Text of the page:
Take the 2-minute tour ×
Server Fault is a question and answer site for system and network administrators. It's 100% free, no registration required.

Does anyone known of any good Linux tools for visualizing networks that change (quickly) with time.

I'm interested in things like:

  • Routes between nodes
  • Delays between nodes (especially as they change with time)
  • Throughput

I have root access to all the nodes (so I can run daemons on them all). Also, assume that I either have a management network that is stable or I will collect data and then analyze it offline.

share|improve this question

closed as off-topic by kce, cole, Jenny D, Rex, Ward Nov 8 '13 at 21:51

This question appears to be off-topic. The users who voted to close gave this specific reason:

  • "Questions seeking product, service, or learning material recommendations are off-topic because they tend to become obsolete quickly. Instead, describe your situation and the specific problem you're trying to solve." – kce, cole, Jenny D, Rex
If this question can be reworded to fit the rules in the help center, please edit the question.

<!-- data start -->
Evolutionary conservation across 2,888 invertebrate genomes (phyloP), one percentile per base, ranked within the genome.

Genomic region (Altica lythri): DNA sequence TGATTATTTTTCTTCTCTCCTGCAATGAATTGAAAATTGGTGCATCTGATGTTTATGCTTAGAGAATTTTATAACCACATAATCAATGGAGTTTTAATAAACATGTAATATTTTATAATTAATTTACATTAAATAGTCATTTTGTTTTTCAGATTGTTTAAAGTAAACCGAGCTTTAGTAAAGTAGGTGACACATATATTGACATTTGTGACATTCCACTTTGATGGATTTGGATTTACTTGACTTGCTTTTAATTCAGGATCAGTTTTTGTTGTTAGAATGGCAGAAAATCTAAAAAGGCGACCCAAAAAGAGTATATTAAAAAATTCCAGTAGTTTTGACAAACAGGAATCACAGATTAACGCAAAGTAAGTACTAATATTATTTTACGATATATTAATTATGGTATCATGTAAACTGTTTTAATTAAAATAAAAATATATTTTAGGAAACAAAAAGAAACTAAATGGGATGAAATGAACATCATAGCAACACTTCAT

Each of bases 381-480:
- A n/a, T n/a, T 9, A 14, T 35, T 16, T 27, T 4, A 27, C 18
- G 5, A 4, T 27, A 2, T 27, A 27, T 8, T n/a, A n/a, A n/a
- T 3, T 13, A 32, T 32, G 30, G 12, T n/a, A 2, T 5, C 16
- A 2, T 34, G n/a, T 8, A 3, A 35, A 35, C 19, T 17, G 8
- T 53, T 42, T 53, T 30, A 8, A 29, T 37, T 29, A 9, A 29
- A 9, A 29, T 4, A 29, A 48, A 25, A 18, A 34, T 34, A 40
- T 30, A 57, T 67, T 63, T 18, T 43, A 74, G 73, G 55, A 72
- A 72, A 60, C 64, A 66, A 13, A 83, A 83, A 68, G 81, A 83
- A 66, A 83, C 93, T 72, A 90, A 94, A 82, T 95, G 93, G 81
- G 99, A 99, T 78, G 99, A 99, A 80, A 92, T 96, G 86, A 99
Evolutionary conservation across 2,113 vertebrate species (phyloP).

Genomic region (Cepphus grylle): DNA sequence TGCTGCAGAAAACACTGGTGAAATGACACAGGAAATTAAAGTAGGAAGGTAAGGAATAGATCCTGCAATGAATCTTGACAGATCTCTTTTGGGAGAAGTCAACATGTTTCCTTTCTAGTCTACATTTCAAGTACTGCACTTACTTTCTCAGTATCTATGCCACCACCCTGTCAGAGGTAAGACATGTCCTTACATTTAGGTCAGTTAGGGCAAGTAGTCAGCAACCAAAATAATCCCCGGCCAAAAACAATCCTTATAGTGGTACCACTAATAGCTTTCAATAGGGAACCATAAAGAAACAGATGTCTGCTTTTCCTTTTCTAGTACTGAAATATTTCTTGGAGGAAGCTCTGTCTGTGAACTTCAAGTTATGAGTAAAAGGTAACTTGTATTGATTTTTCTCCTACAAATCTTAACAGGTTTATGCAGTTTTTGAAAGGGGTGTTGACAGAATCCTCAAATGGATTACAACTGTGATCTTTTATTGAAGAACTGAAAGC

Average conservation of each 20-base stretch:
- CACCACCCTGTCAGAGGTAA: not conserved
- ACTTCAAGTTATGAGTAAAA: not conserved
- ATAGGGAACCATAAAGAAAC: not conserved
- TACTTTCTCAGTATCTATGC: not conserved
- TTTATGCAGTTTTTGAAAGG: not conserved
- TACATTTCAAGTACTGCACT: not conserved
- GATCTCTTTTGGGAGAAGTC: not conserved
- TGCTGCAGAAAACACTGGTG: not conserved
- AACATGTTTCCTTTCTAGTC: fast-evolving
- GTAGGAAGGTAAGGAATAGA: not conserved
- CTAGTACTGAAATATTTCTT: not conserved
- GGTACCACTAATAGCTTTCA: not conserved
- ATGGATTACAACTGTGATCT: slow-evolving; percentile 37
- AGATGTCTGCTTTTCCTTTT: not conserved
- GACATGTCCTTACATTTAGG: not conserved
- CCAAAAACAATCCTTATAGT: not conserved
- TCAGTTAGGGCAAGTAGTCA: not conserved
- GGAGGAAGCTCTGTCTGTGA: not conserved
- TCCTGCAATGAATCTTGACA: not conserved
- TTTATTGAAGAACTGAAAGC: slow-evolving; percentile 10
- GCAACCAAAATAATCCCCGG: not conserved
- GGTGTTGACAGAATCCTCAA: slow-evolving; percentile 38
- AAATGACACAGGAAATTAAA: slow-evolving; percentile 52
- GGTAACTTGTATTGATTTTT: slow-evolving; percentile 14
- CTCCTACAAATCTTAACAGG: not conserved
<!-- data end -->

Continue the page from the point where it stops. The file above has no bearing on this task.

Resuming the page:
2 Answers 2

up vote 4 down vote accepted

OpenNMS runs on a LAMP stack has both manual and automatic mapping capability. I can't say it is trivial to setup up, but it's an incredibly flexible and featureful platform with a very active community. You could setup Threshold Alerts for things like latency between nodes, dropped routes, lost paths, etc.

OpenNMS Mapping

Zenmap (the GUI version the famous namp) has a nice topology mapping feature. Although, it will only generate a one time map and will not automatically update or give you threshold alerting. It will however, with five minutes worth of time, give you a quick and dirty topology map.

zenmap topo

share|improve this answer

The best way to analyze that is imho to look at the statistic counters of the network devices involed (switches/routers).

This is called netflow analysis - there seem to be free and commercial tools around for this.

share|improve this answer

Not the answer you're looking for? Browse other questions tagged or ask your own question.